New UNODC crime-fighting tool turns lessons of the past into policies for the future

Digest of accumulated knowledge on transnational crime focuses on criminal organizations and highlights the need to deprive them of their illegal profits

Digest of Organized Crime. Photo: UNODC16 October 2012 - UNODC Executive Director Yury Fedotov today announced the launch of a new tool in the fight against organized crime.  The announcement was made at an event attended by the Minister of the Interior of Italy and other distinguished guests. The Digest of Organized Crime is based on an analysis of more than 200 cases and the accumulated knowledge of over 50 experts. It will ultimately allow policymakers from around the world to understand the experiences of crime fighters and to incorporate these experiences into their own strategies against criminals and criminal networks.

Speaking at the launch, the UNODC Executive Director acknowledged the need for such a tool, given the vast diversity of crime. "Organized crime groups engage in many different criminal activities and markets. Drug trafficking is one prominent example; others include trafficking in persons and cultural property, extortion, cybercrime and piracy," he said.  The Digest illustrates the challenges and opportunities that confront law enforcement and the judiciary when dealing with organized crime. To develop the Digest, UNODC has worked with the Governments of Colombia and Italy, as well as the International Criminal Police Organization (INTERPOL).

The Minister for the Interior of Italy, Anna Maria Cancellieri, noted that "The digest is proposed as a practical tool of cases and techniques in the countries party to the United Nations Convention on Transnational Organized Crime". Brigadier General Jose Angel Mendoza Guzman of the Colombian National Police added that "Crime is interlinked, complex, asymmetrical, and the management of knowledge is a tactic in the fight against this challenge".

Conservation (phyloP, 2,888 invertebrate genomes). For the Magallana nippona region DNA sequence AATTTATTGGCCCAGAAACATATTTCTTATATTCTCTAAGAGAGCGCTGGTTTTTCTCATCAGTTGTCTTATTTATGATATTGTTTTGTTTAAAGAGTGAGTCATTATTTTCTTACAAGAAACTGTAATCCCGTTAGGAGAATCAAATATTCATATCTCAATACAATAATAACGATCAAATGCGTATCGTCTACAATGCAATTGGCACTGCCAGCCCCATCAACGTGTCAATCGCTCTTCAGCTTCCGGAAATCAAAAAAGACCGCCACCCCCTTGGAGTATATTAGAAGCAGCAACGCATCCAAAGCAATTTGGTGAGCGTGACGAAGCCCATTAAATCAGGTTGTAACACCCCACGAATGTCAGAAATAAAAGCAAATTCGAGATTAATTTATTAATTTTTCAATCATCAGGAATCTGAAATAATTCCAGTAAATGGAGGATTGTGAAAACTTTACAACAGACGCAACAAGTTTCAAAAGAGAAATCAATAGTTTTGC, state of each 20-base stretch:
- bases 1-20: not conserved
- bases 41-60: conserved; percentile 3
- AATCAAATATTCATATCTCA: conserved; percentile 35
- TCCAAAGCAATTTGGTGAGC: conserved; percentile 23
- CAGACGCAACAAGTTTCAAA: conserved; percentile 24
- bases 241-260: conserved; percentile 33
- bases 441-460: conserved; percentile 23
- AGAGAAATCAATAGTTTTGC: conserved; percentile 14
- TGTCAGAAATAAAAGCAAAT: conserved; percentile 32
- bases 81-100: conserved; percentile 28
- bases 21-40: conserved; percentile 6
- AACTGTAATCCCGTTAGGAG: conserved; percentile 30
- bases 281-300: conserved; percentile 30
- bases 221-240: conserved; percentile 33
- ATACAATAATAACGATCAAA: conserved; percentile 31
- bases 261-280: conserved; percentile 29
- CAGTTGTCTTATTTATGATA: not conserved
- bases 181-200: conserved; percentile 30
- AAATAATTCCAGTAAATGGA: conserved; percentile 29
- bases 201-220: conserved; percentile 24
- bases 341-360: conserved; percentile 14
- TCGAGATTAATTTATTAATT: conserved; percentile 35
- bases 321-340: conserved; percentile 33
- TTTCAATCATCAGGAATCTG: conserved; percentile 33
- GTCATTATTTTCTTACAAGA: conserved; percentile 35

Mr. Fedotov said that the lessons that could be learned from the Digest were strikingly simple: "To effectively combat organized crime, countries must dismantle the criminal organization as a whole, bring the ringleaders to justice, deprive them of their illegal profits and prevent them from laundering money." The Assistant Director of the Specialized Crime and Analysis Unit of INTERPOL, Gianni Baldi, said that his own organization was "pleased to take part with UNODC, Italy and Colombia to finalize the Digest".

The launch of the Digest took place on the margins of the sixth session of Conference of Parties to the United Nations Convention against Transnational Organized Crime, which brings together more than 800 people, including representatives of Member States and civil society, to discuss organized crime. "The cases in the Digest offer abundant information," noted Gioacchino Polimeni, the main drafter of the report. "They show, inter alia, that we need to expand criminal investigation to cover the entire structure in criminal conduct of organized groups or networks, not just some of the offences they have committed."

A new global awareness-raising campaign emphasizing the size and cost of transnational organized crime was launched by UNODC earlier this year. To view the video go to: www.unodc.org/toc/en/videos.html.

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